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Journal of Biomedical Optics

Optical coherence tomography in the diagnosis and treatment of neurological disorders
Author(s): M. Samir Jafri; Suzanne Farhang; Rebecca Tang; Naman Desai; Paul S. Fishman; Robert G. Rohwer; Cha-Min Tang; Joseph M. Schmitt
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Paper Abstract

Optical contrast is often the limiting factor in the imaging of live biological tissue. Studies were conducted in postmortem human brain to identify clinical applications where the structures of interest possess high intrinsic optical contrast and where the real-time, high-resolution imaging capabilities of optical coherence tomography (OCT) may be critical. Myelinated fiber tracts and blood vessels are two structures with high optical contrast. The ability to image these two structures in real time may improve the efficacy and safety of a neurosurgical procedure to treat Parkinson's disease called deep brain stimulation (DBS). OCT was evaluated as a potential optical guidance system for DBS in 25 human brains. The results suggest that catheter-based OCT has the resolution and contrast necessary for DBS targeting. The results also demonstrate the ability of OCT to detect blood vessels with high sensitivity, suggesting a possible means to avoid their laceration during DBS. Other microscopic structures in the human brain with high optical contrast are pathological vacuoles associated with transmissible spongiform encephalopathy (TSE). TSE include diseases such as Mad Cow disease and Creutzfeldt-Jakob disease (CJD) in humans. OCT performed on the brain from a woman who died of CJD was able to detect clearly the pathological vacuoles.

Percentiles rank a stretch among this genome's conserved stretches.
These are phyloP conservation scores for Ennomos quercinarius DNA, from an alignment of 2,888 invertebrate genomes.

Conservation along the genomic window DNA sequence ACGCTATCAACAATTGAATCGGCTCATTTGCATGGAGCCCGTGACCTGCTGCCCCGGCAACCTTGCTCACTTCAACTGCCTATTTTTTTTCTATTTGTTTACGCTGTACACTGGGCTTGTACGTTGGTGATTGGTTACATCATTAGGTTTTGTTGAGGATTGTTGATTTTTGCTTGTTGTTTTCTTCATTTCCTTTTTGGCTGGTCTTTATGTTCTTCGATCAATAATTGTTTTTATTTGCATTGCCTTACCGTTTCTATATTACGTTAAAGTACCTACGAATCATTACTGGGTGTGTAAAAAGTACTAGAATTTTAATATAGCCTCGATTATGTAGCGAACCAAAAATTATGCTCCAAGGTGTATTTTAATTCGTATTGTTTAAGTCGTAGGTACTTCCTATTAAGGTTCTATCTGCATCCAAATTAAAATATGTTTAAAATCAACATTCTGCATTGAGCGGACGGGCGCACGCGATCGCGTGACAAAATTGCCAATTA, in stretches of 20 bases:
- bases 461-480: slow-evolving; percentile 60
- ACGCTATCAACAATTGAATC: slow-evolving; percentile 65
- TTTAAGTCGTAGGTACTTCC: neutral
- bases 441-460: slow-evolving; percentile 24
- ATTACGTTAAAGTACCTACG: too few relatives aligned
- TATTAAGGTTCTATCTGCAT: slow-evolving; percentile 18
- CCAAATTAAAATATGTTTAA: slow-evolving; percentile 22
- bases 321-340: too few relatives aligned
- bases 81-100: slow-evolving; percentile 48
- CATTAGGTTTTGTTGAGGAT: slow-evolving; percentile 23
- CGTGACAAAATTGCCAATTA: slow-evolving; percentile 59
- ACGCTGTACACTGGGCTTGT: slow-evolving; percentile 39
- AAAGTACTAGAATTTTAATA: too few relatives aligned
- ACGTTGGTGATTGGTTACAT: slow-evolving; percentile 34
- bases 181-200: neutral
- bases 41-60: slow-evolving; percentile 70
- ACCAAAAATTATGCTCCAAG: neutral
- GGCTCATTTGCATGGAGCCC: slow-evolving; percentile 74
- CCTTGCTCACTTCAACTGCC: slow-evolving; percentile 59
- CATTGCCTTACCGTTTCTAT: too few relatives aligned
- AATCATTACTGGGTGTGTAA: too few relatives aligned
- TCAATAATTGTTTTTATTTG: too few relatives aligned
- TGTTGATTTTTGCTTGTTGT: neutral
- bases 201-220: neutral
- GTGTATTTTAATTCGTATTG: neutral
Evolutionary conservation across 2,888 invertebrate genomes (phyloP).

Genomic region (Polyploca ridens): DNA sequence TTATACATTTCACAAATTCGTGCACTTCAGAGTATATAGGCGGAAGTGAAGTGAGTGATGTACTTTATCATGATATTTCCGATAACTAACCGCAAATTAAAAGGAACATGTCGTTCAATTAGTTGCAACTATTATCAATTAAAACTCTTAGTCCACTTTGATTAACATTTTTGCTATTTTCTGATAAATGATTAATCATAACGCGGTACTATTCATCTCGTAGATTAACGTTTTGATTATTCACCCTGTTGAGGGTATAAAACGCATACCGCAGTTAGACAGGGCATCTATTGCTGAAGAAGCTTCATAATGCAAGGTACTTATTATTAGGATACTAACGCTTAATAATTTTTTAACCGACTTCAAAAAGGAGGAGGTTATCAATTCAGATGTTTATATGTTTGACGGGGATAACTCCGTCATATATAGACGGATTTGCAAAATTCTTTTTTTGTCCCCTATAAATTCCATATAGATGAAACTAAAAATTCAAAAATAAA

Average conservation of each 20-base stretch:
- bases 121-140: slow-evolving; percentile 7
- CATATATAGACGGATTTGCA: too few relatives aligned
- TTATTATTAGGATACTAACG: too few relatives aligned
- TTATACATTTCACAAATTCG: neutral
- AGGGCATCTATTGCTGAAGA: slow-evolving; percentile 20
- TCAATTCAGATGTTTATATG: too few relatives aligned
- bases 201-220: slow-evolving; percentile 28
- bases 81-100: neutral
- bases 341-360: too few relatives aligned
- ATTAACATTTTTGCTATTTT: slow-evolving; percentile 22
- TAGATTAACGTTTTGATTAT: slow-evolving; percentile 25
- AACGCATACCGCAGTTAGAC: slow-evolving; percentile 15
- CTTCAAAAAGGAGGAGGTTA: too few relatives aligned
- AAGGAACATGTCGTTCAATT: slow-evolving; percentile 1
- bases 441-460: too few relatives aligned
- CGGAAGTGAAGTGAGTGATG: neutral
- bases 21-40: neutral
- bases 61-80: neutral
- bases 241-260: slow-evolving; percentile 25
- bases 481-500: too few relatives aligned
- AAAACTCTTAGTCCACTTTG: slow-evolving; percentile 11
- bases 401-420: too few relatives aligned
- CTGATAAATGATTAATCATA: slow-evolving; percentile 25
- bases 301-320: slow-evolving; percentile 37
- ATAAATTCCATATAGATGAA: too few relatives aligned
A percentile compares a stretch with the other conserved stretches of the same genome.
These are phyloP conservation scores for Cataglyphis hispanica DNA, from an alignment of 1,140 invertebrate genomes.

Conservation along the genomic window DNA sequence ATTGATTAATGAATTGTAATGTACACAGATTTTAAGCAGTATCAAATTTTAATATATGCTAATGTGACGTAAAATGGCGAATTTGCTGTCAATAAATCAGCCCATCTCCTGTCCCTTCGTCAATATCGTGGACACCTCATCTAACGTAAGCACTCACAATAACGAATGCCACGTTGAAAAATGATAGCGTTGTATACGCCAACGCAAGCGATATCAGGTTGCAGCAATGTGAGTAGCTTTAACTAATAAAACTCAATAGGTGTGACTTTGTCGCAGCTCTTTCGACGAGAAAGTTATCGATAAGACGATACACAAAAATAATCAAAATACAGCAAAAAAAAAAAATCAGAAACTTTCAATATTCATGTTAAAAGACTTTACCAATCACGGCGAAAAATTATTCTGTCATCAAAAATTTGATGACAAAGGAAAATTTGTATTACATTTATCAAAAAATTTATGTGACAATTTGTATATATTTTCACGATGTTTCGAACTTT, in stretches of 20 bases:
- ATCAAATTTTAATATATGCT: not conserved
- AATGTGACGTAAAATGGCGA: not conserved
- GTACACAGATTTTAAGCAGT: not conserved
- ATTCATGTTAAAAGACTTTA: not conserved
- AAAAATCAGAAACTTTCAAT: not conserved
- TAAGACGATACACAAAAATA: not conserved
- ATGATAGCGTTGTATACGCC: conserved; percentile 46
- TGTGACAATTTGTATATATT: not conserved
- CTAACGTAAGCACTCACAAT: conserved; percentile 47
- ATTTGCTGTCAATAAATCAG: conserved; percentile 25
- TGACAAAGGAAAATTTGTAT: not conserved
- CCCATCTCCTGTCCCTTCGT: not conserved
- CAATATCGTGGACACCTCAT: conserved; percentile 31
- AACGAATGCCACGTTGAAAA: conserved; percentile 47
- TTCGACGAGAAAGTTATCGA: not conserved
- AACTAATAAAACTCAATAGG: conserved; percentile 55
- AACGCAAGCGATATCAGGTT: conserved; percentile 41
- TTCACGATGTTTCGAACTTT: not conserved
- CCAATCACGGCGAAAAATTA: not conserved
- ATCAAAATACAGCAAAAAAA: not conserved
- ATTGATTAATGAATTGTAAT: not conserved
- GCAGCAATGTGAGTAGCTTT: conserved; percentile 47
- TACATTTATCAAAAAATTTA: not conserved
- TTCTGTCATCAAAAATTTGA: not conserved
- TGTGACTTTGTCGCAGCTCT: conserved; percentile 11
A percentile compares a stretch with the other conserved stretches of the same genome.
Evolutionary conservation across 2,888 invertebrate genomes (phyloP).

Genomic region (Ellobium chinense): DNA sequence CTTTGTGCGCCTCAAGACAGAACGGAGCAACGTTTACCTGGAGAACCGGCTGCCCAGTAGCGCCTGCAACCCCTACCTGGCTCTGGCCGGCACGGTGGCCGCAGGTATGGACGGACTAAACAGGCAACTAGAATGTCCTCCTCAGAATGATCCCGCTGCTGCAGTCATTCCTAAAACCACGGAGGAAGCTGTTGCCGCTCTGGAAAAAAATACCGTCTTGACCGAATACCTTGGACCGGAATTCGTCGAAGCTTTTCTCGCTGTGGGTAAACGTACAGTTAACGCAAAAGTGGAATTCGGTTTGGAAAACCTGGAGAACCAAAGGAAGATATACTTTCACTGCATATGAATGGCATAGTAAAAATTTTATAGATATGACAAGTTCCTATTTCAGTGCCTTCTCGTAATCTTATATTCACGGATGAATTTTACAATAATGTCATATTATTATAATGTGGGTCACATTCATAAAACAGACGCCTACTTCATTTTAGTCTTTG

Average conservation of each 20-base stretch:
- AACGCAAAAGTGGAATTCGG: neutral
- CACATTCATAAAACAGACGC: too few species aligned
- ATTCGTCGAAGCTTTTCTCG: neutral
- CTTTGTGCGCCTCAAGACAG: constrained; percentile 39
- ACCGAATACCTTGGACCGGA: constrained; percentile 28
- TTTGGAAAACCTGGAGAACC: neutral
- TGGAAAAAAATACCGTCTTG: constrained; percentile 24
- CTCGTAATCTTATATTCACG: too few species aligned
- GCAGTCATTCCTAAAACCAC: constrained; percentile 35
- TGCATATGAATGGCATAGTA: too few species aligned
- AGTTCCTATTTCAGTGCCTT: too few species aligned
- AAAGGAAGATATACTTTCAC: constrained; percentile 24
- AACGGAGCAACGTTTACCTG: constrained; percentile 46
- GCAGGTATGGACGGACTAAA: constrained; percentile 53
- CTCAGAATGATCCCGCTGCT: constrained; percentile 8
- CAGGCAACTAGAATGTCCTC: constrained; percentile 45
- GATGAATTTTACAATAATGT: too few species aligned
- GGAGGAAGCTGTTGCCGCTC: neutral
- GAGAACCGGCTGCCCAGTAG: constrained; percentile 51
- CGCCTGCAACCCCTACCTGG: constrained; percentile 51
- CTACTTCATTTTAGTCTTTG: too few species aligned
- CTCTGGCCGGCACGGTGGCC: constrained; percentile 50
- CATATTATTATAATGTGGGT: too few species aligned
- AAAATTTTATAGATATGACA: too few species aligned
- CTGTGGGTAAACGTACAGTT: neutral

Paper Details

Date Published: 1 September 2005
PDF: 11 pages
J. Biomed. Opt. 10(5) 051603 doi: 10.1117/1.2116967
Published in: Journal of Biomedical Optics Volume 10, Issue 5
Show Author Affiliations
M. Samir Jafri, Univ. of Maryland School of Medicine (United States)
Suzanne Farhang, Univ. of Maryland School of Medicine (United States)
Rebecca Tang, Univ. of Maryland School of Medicine (United States)
Naman Desai, Univ. of Maryland School of Medicine (United States)
Paul S. Fishman, Univ. of Maryland School of Medicine (United States)
Robert G. Rohwer, Univ. of Maryland School of Medicine (United States)
Cha-Min Tang, Univ. of Maryland School of Medicine (United States)
Joseph M. Schmitt, LightLab Imaging (United States)


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